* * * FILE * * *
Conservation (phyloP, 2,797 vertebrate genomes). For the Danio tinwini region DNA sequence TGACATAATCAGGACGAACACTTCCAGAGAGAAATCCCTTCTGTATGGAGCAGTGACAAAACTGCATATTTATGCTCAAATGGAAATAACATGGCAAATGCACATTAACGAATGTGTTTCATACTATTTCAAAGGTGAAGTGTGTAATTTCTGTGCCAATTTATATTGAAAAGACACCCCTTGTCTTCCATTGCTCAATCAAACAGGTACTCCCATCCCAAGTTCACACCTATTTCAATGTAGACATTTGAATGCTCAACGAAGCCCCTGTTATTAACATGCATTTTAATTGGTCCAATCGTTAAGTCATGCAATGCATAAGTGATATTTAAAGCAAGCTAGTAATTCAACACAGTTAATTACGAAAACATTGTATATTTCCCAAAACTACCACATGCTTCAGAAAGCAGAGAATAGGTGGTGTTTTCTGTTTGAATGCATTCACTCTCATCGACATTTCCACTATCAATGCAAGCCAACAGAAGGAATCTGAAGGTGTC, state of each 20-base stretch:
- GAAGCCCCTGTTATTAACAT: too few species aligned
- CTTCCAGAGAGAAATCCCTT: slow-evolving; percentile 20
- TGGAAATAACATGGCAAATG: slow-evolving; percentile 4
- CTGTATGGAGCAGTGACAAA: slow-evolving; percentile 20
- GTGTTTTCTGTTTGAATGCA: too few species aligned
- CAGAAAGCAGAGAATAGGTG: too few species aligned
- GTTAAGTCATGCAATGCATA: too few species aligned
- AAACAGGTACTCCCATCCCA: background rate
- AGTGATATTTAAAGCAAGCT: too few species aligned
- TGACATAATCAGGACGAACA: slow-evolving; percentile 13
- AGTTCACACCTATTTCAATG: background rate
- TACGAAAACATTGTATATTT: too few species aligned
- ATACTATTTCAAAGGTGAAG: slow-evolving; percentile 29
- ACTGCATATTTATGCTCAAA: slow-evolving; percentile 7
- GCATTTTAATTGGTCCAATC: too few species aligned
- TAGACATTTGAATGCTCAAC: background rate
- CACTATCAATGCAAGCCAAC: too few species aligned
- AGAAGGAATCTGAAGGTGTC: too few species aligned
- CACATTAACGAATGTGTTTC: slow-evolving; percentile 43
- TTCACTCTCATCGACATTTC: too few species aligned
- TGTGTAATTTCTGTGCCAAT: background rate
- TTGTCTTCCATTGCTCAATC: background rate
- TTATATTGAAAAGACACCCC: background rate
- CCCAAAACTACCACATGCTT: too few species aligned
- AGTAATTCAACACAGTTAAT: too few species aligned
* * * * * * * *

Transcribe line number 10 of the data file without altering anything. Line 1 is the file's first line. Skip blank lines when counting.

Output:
- AGTGATATTTAAAGCAAGCT: too few species aligned